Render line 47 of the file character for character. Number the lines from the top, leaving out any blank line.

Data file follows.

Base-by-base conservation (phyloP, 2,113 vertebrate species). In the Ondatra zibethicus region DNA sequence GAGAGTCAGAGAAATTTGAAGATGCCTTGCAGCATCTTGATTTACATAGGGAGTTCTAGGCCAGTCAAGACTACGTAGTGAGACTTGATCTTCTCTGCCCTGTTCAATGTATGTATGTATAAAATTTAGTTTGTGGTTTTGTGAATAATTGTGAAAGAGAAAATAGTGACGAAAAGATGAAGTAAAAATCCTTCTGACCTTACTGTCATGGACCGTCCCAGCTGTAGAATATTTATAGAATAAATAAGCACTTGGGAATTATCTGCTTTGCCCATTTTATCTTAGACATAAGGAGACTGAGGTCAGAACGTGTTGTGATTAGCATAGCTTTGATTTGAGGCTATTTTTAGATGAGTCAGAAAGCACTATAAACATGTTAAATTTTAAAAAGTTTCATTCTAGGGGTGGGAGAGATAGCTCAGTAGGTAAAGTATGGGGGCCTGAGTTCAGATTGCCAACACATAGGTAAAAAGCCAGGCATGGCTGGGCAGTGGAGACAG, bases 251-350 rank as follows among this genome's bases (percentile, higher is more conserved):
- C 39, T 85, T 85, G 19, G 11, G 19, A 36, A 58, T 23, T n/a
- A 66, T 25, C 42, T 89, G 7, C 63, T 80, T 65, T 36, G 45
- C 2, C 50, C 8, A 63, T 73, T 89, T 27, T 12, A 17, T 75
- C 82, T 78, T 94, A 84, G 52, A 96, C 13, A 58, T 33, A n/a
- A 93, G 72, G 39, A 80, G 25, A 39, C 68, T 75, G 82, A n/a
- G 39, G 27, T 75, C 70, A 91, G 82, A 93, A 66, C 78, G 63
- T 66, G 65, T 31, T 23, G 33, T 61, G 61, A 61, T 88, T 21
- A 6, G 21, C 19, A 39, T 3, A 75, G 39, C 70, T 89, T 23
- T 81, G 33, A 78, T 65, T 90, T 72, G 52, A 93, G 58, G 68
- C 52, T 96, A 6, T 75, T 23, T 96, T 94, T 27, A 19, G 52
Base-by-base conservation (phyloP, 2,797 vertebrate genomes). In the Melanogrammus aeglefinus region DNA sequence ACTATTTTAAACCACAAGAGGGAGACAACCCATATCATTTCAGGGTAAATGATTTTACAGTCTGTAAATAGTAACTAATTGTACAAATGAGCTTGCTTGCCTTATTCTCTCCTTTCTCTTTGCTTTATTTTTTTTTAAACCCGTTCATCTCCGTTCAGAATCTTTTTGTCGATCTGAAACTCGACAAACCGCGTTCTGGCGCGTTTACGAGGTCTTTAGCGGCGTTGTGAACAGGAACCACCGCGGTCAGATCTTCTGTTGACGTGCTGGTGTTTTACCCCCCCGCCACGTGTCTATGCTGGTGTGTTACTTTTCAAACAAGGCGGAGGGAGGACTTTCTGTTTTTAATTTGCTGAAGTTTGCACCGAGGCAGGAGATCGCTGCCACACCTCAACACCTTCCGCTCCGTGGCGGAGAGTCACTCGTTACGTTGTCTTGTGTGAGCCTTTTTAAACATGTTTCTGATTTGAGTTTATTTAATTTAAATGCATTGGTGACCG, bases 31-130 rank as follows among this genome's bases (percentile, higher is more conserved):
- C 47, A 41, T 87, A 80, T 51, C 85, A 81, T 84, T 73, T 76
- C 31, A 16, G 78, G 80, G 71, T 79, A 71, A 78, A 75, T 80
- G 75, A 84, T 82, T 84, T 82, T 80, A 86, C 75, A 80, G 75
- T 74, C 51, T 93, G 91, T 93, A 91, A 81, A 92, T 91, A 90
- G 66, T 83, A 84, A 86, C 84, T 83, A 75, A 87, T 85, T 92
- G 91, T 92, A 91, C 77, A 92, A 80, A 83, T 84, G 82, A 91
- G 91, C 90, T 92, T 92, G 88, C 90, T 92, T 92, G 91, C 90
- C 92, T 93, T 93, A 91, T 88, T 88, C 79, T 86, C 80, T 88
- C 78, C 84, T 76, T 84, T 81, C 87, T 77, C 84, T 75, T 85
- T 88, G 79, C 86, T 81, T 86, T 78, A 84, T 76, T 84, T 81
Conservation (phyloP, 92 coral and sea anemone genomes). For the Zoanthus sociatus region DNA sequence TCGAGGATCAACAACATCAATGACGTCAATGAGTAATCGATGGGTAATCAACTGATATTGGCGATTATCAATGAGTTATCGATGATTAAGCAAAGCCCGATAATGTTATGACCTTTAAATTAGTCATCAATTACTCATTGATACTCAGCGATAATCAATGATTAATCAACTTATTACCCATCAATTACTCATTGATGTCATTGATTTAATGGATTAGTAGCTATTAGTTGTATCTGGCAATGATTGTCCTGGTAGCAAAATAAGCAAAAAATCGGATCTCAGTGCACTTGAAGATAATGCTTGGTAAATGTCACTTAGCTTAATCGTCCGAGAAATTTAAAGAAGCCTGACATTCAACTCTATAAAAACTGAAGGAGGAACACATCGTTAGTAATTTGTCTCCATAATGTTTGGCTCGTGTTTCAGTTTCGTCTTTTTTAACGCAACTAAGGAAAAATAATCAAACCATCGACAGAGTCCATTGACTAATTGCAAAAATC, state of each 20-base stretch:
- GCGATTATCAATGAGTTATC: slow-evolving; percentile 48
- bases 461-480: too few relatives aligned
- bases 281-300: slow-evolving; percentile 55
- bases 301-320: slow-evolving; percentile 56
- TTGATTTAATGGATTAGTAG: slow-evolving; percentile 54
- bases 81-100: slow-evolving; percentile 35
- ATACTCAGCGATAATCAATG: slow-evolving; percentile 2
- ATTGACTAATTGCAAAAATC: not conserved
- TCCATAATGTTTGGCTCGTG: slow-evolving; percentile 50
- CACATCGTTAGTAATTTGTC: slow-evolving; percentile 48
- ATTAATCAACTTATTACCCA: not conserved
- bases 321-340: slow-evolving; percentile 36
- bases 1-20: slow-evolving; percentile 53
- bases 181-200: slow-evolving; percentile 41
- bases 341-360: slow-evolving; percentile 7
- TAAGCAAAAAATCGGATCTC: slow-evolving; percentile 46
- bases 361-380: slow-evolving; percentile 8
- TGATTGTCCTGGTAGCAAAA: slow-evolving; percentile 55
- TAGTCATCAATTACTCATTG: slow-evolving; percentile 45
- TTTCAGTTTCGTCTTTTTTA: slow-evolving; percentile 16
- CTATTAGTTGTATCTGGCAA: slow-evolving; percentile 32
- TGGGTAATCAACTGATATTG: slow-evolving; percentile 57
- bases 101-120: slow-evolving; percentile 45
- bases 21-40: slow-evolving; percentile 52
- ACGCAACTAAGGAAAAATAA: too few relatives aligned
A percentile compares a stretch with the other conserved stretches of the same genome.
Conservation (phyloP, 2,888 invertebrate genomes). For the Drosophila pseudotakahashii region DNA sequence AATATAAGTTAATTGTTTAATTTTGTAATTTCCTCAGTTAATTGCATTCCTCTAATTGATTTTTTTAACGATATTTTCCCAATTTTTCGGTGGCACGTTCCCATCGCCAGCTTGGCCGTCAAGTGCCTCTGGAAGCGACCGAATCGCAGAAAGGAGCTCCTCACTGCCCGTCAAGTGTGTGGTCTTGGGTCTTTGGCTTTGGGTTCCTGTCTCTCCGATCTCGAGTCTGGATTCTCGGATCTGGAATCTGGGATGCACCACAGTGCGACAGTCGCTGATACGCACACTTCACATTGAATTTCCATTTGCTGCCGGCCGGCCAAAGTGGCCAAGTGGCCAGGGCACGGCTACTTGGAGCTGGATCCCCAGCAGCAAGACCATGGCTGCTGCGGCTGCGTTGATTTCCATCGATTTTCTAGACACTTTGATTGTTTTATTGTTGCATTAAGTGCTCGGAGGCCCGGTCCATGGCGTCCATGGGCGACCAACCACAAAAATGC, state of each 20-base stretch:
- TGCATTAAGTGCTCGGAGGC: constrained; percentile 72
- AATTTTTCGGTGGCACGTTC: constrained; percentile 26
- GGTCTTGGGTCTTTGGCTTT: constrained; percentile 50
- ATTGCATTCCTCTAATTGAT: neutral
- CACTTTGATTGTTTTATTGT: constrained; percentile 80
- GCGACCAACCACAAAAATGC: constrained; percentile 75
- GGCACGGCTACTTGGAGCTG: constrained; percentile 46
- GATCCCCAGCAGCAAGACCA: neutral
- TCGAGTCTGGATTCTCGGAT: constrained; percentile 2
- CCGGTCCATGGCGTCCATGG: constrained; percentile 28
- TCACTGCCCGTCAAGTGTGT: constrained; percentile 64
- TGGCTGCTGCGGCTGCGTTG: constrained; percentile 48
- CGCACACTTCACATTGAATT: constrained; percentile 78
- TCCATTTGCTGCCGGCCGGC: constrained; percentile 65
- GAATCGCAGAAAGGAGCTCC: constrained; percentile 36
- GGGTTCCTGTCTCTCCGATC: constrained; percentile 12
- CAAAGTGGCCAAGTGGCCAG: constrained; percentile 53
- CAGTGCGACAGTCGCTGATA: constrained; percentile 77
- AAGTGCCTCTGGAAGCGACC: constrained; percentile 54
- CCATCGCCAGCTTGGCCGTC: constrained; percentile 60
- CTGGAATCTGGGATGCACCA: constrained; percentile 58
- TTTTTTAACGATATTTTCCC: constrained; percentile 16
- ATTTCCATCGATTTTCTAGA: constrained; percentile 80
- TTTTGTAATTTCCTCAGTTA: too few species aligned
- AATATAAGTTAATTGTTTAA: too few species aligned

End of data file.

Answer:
- bases 21-40: slow-evolving; percentile 52